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Stirling engine displacer design? Answered

I am designing a gamma Stirling engine (this type) and I am unsure how long the piston should be and how long its stroke length should be the specs for the cylinder and piston pipes are below.

The pipe for the cylinder is stainless steel.
Wall thickness: 1.56mm
Outer diameter: 31.7mm
Inner diameter: 28.6
Length: 200mm (can be cut smaller)
(Stainless steel cap will be welded to one end, the other end where the shaft comes out will be plugged with this nylon/graphite stuff)

The pipe for the displacer piston is aluminium pipe. 
Wall thickness: 1mm
Outer diameter: 27.88mm
Inner diameter: 25.88mm
Length: ?
(Two aluminium plugs will be used to seal its ends)

How long should the piston, cylinder and stroke lengths be based on the specs?


The Piston it's self can be as long or short as you like as long as it is a near perfect fit.

It must stay sealed in the cylinder at max travel and not hit the end at minimum travel.

Making full scale drawings ideally in a CAD system for speed should let you assess these dimensions.

The seal at the displacer shaft needs to be good but not tight. LOW FRICTION is the key to getting a model Stirling to work well. In general this seal is long and well oiled.

The displacer should be as light as possible whilst able to withstand the heat. i have in the past experimented by compressing aluminum foil into a suitable tube with a hammer/vice to produce a sort of aluminum foam slug. this is robust but very light.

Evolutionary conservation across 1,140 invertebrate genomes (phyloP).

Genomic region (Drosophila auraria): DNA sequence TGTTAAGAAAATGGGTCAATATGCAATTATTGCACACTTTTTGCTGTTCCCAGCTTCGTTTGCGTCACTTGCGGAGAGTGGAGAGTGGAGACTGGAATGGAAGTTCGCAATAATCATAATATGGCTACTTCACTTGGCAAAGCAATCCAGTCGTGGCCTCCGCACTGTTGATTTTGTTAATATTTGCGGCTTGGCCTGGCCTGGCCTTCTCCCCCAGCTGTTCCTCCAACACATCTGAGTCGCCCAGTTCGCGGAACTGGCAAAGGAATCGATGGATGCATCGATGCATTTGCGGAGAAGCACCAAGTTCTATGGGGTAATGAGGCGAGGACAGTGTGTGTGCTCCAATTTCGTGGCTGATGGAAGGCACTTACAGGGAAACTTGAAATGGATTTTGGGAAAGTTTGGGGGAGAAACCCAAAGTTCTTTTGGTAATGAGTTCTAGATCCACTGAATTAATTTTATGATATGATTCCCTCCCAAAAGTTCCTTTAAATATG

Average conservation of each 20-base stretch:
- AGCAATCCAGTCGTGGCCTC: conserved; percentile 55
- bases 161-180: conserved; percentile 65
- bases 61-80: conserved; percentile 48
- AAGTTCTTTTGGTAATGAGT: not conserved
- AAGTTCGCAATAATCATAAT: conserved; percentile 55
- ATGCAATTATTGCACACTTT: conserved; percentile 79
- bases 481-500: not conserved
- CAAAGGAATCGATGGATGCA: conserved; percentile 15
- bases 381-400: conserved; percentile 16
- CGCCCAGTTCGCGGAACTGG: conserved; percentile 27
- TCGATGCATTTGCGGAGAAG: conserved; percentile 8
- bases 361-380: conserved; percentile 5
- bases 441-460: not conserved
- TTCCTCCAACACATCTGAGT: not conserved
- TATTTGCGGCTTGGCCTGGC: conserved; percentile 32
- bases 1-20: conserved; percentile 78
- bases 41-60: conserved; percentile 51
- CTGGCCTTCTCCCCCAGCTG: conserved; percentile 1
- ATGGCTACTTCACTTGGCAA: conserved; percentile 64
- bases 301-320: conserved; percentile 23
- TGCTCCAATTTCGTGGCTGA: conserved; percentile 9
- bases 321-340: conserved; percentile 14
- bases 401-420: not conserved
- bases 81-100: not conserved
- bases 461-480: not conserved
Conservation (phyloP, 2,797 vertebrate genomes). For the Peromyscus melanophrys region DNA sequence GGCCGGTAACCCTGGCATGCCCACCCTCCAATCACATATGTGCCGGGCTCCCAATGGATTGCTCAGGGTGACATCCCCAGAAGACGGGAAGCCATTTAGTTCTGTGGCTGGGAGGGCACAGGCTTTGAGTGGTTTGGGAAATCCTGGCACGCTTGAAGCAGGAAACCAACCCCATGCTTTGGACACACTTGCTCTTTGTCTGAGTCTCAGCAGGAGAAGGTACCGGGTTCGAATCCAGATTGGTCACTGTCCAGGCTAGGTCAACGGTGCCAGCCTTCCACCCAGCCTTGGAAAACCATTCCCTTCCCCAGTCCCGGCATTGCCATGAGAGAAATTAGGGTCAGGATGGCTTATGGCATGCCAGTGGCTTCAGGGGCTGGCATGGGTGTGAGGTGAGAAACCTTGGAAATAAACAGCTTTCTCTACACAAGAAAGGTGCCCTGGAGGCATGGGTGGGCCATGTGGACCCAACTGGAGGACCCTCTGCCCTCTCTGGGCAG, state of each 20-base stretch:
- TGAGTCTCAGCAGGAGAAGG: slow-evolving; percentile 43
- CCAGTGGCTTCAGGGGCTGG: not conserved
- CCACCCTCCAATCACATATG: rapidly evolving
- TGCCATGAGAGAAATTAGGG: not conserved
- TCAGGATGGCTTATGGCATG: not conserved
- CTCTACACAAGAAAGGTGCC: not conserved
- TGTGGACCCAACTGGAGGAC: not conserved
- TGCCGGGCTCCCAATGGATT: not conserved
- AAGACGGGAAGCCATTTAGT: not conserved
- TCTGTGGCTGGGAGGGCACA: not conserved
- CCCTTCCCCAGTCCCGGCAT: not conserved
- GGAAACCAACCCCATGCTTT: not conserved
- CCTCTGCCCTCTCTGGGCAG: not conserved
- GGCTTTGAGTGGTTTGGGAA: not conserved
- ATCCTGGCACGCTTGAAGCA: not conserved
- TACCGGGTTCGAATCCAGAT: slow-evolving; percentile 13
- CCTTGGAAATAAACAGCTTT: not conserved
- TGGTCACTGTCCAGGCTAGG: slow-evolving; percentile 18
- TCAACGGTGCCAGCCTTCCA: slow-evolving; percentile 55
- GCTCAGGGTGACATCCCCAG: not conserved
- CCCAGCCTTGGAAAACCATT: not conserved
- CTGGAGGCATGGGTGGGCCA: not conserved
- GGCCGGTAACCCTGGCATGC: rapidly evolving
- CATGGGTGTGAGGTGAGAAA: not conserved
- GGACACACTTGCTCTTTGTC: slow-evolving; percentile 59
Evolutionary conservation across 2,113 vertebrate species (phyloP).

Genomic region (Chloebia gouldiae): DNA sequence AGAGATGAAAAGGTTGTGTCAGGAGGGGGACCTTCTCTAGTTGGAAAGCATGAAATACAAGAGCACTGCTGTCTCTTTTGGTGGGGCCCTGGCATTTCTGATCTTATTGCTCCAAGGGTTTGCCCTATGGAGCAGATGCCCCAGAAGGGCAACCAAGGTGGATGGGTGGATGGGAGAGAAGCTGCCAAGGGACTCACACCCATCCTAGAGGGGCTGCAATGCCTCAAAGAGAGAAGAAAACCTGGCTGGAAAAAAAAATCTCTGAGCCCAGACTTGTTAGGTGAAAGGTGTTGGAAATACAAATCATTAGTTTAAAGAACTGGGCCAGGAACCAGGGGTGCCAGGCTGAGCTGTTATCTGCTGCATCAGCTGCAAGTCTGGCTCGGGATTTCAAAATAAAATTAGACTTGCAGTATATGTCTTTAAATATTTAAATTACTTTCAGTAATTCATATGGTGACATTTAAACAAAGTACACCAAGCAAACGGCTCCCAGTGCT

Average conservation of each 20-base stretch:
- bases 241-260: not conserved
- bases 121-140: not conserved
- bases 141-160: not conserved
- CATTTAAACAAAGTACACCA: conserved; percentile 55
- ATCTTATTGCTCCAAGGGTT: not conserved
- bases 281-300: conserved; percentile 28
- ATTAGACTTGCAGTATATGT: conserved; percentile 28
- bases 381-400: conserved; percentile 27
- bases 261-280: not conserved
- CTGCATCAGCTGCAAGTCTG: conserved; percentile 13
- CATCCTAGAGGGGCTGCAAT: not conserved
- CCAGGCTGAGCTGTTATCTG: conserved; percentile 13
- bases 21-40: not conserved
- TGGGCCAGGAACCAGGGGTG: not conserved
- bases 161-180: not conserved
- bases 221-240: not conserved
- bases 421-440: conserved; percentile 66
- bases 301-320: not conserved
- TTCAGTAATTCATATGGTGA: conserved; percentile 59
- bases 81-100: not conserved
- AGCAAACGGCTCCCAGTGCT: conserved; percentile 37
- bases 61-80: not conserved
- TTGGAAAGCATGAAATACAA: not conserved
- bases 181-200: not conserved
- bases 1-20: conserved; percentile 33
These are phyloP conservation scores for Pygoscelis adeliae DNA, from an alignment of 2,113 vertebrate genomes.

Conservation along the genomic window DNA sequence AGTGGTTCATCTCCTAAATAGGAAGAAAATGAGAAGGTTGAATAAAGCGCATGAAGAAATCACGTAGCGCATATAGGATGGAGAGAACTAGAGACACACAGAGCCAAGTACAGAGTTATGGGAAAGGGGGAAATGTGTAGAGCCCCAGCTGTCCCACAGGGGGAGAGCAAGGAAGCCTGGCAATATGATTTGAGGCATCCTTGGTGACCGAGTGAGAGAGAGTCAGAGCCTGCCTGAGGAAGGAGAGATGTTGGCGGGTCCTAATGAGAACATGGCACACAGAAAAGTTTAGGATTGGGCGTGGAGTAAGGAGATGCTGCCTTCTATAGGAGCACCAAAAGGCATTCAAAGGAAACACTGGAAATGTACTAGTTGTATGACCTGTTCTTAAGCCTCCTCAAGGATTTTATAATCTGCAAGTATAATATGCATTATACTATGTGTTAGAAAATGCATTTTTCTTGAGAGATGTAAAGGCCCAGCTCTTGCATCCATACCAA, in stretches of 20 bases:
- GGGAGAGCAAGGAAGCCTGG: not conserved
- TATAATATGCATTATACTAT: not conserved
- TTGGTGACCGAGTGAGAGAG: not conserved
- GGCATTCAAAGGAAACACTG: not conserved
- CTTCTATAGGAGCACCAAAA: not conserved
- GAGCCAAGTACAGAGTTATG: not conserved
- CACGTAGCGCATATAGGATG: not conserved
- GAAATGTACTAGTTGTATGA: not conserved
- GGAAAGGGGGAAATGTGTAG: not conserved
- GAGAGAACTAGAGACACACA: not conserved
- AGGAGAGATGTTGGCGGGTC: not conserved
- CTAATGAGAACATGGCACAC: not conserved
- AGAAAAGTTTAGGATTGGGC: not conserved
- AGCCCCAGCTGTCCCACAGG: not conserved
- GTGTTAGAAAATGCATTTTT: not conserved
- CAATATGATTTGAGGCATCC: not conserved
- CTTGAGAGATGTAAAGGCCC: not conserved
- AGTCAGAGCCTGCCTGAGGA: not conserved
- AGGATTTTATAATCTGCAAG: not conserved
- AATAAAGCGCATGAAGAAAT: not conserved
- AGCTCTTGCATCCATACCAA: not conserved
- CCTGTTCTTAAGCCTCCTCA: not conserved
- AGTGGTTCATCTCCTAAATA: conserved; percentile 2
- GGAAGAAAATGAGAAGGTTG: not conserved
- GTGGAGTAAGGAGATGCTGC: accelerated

Just by looks 1.25 inches seems to be the best stroke length does this sound about right?

I noticed that your stroke length is really large, won't this mean that the engine is slow and it won't reach as higher pressure inside the engine?

The displacer is generally much larger than the cylinder to heat/cool as large a volume as possible.

In very low heat differential (coffee cup) Stirling the displacer chamber is HUGE.

I mad the volume about 4 x the cylinder vol. As I said it's eye ball and not calculated but the speed will be a function of how fast you can heat/cool the air.

I have a Working Stirling model in the garage and can give you actual measurements tomorrow if your interested.

I would appreciate the measurements.

Might I ask, why do most Stirling engines of this type and size have a displacer stroke length of about 25-64mm?

Working with your figures (almost) The displacer should be considerably longer than the cylinder.

These dimensions seem to look OK (no calcs done just eyeball)


Not read that before I think. Is it still considered gospel ?


NASA is a reputable source so I guess the essential principles are still good. I haven't found anything more recent or detailed. (so far)

I wonder how much things have changed ? Have the microCHP people made a breakthrough, or have they just bitten the bullet and managed to engineer the highly sealed high pressure environment you need inside an efficient engine ?

Very hard to say without being able to inspect the system over time. Most authorities seem to quote efficiency up to 40% for Stirling as being easily achievable (in large sizes) .

Exotic filling gases help heat transfer as well as an excellently engineered system.

Generally weight and the need for a goof temp differential are the biggest detraction.

The FORTRAN program looks to have been produced through an ASR 33
There are more constants and variables then electric motor designs.
The program even accounts for losses in a tube bend for three gases.
Concluding Sterling power able to propel small air planes very quietly.

Thanks for the cool ( and hot ) pointer.